I also see my current fitness journey as one that is forcing me to "finish strong." It's easy for me to bounce from one thing to another - like in reading, I always just read 3/4 of a book and never finish it, ugh. But I am currently forcing myself to see myself through to the end. Being on a meal plan for 6 months is not easy. But it's more to me than just chicken - it's following through with a goal, with something I originally set out to do. I don't ever want to quit something just because I'm scared, or bored, or tired. I want to be the sort of person that pushes on to the finish line and perhaps one step further. Again THIS is what my health and fitness journey mean to me.

OK, I hope this was helpful and not dumb. I know it was long but writing it enabled me to down three cups of coffee IN PEACE. I post a lot about workout/health stuff and I felt like I need to clarify my motivations for it all - mostly because I want people, women in particular, to see that our health journeys aren't just about the pant size. I know a lot, a lot, of women who struggle with body image and I'm here to say that you can have a healthy relationships with yo-self. Working out, being healthy is not bad. But for it to change us for the better we have to embrace the amazing bodies we have, treat them with respect, and not let any little lies infiltrate the amazing vessels they are.

Alright, I think that's good for now. I'll continue to share my journey with y'all but I wanted to give a jumping off point. Kind of like box jumps. Or the big-A jump rope. Both of which I used to hate. Now I luuuv. Lol, who am I I like.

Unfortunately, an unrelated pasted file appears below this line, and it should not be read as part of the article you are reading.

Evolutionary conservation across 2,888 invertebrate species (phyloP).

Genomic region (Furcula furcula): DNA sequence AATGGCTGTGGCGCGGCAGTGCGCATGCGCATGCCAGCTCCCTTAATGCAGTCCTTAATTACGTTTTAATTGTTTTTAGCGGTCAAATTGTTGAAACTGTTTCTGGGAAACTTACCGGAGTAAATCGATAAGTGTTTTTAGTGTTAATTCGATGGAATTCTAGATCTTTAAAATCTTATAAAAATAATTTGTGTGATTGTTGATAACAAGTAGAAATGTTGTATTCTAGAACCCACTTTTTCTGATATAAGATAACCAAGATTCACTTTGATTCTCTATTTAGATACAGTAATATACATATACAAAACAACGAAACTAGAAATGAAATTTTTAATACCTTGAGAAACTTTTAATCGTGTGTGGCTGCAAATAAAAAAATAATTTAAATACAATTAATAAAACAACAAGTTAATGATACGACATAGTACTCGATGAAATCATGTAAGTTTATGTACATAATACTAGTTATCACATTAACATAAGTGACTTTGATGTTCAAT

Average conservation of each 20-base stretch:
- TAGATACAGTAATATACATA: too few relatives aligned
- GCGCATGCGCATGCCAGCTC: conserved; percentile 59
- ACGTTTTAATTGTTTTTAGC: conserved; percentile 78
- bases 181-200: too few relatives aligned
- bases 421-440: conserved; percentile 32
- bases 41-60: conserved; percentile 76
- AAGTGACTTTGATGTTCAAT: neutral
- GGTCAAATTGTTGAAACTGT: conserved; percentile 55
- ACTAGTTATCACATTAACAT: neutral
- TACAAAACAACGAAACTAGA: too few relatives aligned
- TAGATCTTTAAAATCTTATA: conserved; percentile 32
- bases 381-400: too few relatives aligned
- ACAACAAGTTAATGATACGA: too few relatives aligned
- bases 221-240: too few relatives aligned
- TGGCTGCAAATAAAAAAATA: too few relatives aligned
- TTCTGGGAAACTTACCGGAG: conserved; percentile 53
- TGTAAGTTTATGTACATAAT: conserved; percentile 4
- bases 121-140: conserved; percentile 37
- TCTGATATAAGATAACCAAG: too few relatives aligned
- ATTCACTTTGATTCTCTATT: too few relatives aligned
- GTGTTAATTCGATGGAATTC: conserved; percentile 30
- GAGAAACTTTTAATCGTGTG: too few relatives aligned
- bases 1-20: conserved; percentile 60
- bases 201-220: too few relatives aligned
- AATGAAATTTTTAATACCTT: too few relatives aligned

* Chrissy * said...

Great post! Love to read about the motivation and get inspired myself. I often change my excersise routines or diet based on the scale, but about a month ago I gave up and just started to workout for me, just me and my body. Of course my kids and hubby are a big part of the motivation, but I needed the goals to be about ME. Keep these coming girl!

Kristine Mauss said...

I totally did the same thing. It's amazing how consistency can help break the destructive cycle. And I will keep them coming, thanks!!!

SarahG said...

Thank you for your post. I am trying to figure out what my healthy journey needs to look like. Consistency is a big problem for me. I give you all the credit in the world for sticking to your plan for six months! It isn't easy. I would love to hear more about how you make it work with four kiddos!

Kristine Mauss said...

Sarah, yes I can totally post about how to make it work! Not always easy for sure but definitely worth it.